Point 2 above is further explained by the following exchange from the interview:

Guest47: Why would someone want to play a wizard now over a sorcerer (outside of roleplaying)? What is the downside of sorcerer?

TheSage: Wizards are much more versatile than sorcerers are. A sorcerer has a very small bag of tricks. If you're they type of player who only uses 3 or 4 spells of each level anyway--the sorcerer is made for you. If you've taken some time to study the spells, a wizard is going to be more to your liking, especially in the long run.

Later acquisition of spell levels

The only weakness of this interview is that it does not specifically address why sorcerers start gaining spell levels at a later character level. In fact Skip Williams avoids answering a question about this:

Guest47: Any chance of getting some specifics on a sorcerer? How many spells can they “know” per level? What is to stop them from learning beyond that limit with a scroll?

TheSage: Yeah, in about three weeks.

Three weeks was when the 3e PHB would hit the shops.

Nevertheless, the interview shows what kinds of design decisions probably influenced the slower spell progression for sorcerers. Williams does not say, "Sorcerers get 2nd level spells at 4th level because...", but it seems reasonable to assume that the design motivations were similar to those explicitly stated for the limited number of spells a sorcerer gets.

The value of this interview

This interview is a great source as:

• it contains the words of one of the three 3e designers
• it specifically deals with the relative weakness of sorcerers over against wizards
• it is contemporary to the very start of 3e, and so to the introduction of sorcerers into D&D

Did the designers 'hate' sorcerers?

There is nothing in the interview to suggest that Skip Williams or anyone else 'hated' sorcerers, unless you interpret the following quote to be an expression of dissatisfaction, especially the last sentence.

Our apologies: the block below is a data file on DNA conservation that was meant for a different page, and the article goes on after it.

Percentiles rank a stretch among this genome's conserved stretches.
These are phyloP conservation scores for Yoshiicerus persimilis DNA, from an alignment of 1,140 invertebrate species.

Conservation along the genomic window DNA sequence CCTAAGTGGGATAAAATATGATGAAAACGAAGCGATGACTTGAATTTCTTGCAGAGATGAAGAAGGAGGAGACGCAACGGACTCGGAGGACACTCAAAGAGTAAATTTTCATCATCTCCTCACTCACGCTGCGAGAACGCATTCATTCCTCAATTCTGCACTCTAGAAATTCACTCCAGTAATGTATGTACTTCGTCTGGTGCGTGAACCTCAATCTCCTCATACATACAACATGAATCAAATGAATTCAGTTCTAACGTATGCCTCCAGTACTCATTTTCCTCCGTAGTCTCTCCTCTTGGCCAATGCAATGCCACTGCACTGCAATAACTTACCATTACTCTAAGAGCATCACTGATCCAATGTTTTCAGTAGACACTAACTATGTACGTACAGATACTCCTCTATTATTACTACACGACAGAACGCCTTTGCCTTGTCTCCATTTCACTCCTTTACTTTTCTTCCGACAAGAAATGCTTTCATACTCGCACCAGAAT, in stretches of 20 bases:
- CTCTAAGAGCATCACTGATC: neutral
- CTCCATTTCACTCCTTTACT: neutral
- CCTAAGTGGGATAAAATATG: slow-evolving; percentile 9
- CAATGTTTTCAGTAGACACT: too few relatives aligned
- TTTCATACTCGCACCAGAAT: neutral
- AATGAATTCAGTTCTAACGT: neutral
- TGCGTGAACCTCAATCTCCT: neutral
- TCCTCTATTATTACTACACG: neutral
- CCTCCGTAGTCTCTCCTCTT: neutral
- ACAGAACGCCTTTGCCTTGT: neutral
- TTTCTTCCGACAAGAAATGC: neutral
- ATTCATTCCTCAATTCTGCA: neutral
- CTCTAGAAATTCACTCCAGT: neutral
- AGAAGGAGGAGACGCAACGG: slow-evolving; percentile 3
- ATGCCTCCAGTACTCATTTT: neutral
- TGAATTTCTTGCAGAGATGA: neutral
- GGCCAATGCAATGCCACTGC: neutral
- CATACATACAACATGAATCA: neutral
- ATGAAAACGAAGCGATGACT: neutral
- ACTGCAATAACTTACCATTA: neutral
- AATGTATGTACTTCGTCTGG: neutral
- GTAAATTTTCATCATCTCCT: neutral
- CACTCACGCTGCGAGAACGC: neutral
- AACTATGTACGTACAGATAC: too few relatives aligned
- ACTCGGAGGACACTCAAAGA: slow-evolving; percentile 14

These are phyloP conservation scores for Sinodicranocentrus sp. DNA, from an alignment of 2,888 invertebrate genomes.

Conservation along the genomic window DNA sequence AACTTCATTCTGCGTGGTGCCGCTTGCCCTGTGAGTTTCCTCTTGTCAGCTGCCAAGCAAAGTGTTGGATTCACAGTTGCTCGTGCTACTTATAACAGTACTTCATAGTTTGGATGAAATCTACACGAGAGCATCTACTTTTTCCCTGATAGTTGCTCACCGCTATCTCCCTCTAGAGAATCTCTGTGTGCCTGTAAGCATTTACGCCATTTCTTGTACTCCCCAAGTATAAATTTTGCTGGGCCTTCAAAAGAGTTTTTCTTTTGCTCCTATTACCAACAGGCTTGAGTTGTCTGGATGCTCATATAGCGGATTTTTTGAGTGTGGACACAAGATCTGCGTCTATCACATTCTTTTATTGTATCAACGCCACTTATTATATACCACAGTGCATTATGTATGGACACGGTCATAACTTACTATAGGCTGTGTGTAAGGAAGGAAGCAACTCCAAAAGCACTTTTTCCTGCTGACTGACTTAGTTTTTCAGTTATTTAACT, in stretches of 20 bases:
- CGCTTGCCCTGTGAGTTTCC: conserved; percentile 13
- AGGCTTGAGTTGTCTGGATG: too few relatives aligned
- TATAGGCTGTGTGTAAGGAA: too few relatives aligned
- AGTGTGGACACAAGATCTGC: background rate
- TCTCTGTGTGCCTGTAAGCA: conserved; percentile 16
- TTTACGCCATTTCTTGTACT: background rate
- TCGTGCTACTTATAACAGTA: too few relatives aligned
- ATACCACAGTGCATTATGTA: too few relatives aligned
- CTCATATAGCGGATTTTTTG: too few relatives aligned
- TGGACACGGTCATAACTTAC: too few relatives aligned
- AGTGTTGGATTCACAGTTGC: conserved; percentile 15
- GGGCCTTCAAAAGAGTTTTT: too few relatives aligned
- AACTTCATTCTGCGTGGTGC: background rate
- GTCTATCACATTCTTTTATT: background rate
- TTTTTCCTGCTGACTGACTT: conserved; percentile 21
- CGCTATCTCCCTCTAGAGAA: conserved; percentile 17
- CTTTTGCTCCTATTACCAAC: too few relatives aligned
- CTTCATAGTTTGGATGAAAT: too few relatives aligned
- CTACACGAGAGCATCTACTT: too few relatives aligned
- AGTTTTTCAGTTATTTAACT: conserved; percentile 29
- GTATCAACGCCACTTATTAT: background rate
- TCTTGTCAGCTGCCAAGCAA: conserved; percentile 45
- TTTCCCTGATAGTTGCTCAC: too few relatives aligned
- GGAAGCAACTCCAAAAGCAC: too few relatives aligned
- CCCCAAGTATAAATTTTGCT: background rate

Dark_Blade: Besides versatility, are there any other advantages a wizard has over a sorcerer (And I mean anything)?

TheSage: Yes. Wizards pick up higher level spells sooner than sorcerers do. Sorcerers cannot specialize in a school the way a wizard can. The new game as something called a Metamagic feat that wizards can use more easily than sorcerers can. Also, let's face it, having Charisma as you prime requisite isn't exactly a great deal.

*I apologize for using a direct document link, but the directory http://www.wizards.com/chat/logs is not accessible.

• Wow. This is certainly a blast from the past. I think you may have found the best source for this question, harlandski. – DuckTapeAl Apr 1 '15 at 12:34
• It was fun doing a bit of legitimate necromancy @DuckTapeAl! Of course Googling "site:www.wizards.com/chat/logs" pulls up all sorts of other early 3e discussions if you're interested... – harlandski Apr 1 '15 at 15:02
• @harlandski Oh, cool! The wonderful Wayback Machine does let you browse the old WotC chat logs directory if you plug in http://www.wizards.com/chat/logs/*. (I would direct-link, but the star gets lost in translation.) – SevenSidedDie Apr 1 '15 at 16:53
• I feel that the overwhelming majority of this answer does not address the question. They’re talking about limited spells known, not delayed spell progression. The two aren’t the same, and you could easily have one without the other. The statements seem to imply that this limitation was the primary, if not sole, limitation of the sorcerer relative to the wizard; the fact that they’re also a level behind isn’t mentioned at all. The final quote is better, but it doesn’t touch on why, it just states the fact. – KRyan Apr 1 '15 at 17:14
• @KRyan. You're right but a) I've admitted this myself in the answer b) I think it's not too big a leap to assume that the limitations we don't know the reasons can be explained by transfer from the ones we do know the reasons for. I have tried to make both these points clear in my answer. Please let me know where I'm not getting that across and I'll change my answer accordingly. – harlandski Apr 1 '15 at 17:22